The Reading: Genesis 18:1-15
“Sarah your wife shall have a son” (v.10) RSV
So often the demands of our God might at first seem a bit of a bind. We would rather do something else. However, as ever, to follow the rules of life is not only a blessing to others, but it is also a blessing to ourselves. God is no man’s debtor; we cannot out-give God.
Abraham had been waiting for 24 years to have a son and heir. He was now desperately old and so was his wife, Sarah. When he was sitting under an oak tree three unknown visitors arrived. Abraham’s immediate reaction was to press them to stay and to offer hospitality. The results of this were that he and his wife received a prophetic word assuring them that within a year they would be parents!
Similarly, when the two who were returning to Emmaus after the crucifixion were met by a stranger, they entered into deep and fascinating conversation. When they arrived at their home the stranger made as if to go on, but they pressed him to stay (Luke 24:28-29). As a result of this they saw him break bread and their eyes were opened to behold the risen Christ. What a blessing!
The writer of the letter to the Hebrews also gives one of the benefits of loving our neighbour (especially strangers and needy people). He writes: “Do not neglect to show hospitality to strangers, for thereby some have entertained angels unawares” (Hebrews 13:2). He may well have been referring to the visitation of the three emissaries sent by God to Abraham (vv.1,2).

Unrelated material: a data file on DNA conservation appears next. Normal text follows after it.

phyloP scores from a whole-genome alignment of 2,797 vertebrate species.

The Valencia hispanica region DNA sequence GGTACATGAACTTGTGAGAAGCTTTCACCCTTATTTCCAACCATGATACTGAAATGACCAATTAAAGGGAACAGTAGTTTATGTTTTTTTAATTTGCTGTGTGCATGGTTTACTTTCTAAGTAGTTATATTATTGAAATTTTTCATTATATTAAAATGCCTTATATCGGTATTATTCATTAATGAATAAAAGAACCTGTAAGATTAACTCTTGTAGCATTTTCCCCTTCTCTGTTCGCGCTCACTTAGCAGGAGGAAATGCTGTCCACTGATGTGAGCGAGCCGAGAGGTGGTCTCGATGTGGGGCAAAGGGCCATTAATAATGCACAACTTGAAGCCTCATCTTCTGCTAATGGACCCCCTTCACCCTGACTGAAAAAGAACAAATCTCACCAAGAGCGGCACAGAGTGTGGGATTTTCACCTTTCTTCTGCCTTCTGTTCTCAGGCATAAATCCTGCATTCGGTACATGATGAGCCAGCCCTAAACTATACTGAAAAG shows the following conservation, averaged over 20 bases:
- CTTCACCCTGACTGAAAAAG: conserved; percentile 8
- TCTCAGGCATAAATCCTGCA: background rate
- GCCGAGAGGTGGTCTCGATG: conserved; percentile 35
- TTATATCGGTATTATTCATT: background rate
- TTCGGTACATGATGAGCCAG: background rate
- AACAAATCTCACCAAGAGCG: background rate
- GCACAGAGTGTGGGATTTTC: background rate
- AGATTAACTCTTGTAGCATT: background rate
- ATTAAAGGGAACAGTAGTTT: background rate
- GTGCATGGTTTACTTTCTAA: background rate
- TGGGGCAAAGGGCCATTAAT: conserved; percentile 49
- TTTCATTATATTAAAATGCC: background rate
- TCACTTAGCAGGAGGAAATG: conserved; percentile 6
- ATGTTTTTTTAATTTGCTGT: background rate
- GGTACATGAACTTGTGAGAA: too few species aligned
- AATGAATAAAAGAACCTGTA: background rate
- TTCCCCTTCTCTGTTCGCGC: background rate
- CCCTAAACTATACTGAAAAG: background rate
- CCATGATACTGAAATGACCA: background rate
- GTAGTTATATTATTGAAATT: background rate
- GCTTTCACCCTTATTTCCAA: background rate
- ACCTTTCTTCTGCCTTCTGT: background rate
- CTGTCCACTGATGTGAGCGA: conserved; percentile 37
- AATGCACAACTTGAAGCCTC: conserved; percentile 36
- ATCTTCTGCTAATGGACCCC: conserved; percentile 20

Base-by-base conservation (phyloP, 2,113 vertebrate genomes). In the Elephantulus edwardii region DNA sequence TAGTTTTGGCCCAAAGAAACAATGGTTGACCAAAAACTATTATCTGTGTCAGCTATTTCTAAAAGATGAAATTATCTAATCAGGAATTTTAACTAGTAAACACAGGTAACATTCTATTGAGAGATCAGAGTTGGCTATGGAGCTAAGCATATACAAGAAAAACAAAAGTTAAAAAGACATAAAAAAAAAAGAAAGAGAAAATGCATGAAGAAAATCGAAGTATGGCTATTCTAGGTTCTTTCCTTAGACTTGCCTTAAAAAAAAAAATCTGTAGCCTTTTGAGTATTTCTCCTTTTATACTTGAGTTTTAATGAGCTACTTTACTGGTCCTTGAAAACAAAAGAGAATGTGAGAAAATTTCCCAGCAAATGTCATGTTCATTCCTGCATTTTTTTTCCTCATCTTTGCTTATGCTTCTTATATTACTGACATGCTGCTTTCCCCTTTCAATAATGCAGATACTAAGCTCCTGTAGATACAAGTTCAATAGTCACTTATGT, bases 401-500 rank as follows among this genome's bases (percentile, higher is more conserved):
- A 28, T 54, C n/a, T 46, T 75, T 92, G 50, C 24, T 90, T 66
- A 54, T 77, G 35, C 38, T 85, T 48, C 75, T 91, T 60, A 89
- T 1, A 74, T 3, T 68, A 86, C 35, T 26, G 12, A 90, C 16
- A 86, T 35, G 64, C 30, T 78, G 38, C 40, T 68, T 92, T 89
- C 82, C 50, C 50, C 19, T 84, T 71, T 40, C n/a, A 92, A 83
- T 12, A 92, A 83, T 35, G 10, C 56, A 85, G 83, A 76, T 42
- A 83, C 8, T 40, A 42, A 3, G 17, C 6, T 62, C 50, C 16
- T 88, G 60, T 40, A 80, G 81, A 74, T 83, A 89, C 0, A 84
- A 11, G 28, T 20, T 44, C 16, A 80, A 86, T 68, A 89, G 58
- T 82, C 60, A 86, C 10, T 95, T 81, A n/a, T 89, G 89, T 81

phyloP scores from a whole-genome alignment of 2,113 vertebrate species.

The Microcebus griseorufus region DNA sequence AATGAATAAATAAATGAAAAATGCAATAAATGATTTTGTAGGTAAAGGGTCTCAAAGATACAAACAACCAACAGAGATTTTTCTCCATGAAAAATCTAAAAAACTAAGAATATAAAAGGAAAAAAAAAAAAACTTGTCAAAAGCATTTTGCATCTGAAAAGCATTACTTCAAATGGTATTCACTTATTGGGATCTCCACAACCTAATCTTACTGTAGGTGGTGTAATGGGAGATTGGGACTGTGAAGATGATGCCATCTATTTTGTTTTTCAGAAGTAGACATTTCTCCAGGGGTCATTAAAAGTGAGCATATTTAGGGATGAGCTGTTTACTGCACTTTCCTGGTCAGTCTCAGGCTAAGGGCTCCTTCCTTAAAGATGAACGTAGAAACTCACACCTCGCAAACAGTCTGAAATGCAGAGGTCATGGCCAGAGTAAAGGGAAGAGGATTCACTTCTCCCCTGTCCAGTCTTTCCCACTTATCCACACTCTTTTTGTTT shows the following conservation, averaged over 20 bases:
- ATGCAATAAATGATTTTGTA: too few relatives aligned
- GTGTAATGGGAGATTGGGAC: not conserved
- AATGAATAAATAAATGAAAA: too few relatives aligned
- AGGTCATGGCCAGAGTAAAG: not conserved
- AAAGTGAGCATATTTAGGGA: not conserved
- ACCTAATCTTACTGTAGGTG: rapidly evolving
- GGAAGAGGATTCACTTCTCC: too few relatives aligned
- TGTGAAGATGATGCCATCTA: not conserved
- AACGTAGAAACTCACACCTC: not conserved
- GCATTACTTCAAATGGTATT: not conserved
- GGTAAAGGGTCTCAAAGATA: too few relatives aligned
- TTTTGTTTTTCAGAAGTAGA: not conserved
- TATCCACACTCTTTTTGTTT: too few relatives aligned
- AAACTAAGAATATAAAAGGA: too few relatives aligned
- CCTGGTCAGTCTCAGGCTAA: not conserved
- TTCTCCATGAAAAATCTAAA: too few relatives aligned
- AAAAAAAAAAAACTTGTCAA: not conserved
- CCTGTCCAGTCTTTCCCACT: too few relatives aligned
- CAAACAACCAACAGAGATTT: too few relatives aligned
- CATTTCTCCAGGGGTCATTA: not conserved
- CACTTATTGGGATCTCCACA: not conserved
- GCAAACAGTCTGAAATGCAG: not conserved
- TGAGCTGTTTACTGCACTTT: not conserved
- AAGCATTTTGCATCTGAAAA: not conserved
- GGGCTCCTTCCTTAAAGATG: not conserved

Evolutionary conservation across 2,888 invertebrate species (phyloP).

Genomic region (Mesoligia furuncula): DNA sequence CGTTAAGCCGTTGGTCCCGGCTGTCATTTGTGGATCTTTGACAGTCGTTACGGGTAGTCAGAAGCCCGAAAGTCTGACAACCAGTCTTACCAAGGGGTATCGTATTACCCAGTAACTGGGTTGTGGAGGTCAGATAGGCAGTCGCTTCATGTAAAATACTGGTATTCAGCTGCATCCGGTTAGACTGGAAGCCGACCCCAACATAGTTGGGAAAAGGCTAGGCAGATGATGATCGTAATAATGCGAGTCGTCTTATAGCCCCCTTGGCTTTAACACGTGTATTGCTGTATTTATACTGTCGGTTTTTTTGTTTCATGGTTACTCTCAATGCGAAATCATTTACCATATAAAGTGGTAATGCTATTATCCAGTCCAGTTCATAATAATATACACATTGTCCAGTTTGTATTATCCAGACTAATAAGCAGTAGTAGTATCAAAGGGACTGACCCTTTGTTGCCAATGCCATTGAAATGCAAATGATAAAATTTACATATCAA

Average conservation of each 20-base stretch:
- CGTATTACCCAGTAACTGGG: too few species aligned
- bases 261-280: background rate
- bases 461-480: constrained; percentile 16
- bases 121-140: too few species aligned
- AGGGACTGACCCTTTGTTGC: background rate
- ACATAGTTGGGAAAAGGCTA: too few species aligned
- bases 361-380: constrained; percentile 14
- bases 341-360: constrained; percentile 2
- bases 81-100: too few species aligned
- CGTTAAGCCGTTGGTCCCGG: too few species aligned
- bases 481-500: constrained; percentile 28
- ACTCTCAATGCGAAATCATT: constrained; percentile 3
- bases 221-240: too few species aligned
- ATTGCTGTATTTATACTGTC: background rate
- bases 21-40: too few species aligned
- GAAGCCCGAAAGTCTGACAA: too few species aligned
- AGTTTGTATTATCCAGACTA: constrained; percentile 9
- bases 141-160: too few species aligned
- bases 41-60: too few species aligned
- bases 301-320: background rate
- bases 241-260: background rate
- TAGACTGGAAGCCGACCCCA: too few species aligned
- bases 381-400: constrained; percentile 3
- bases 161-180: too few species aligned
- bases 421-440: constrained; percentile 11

If we do not love our neighbour as Jesus loved us, then our heart shrinks and we start to live only for ourselves and our family. But as we learn to love our neighbour as ourselves, who knows what benefits will follow or what doors may open? So let us widen our boundaries and expand our loving.
Thank you Lord for my neighbour. May I love each one, just as you love me, for your name’s sake. Amen.
1 What benefit did Rahab the harlot receive for hiding the spies?
2 What is Paul’s summary of the Second Commandment?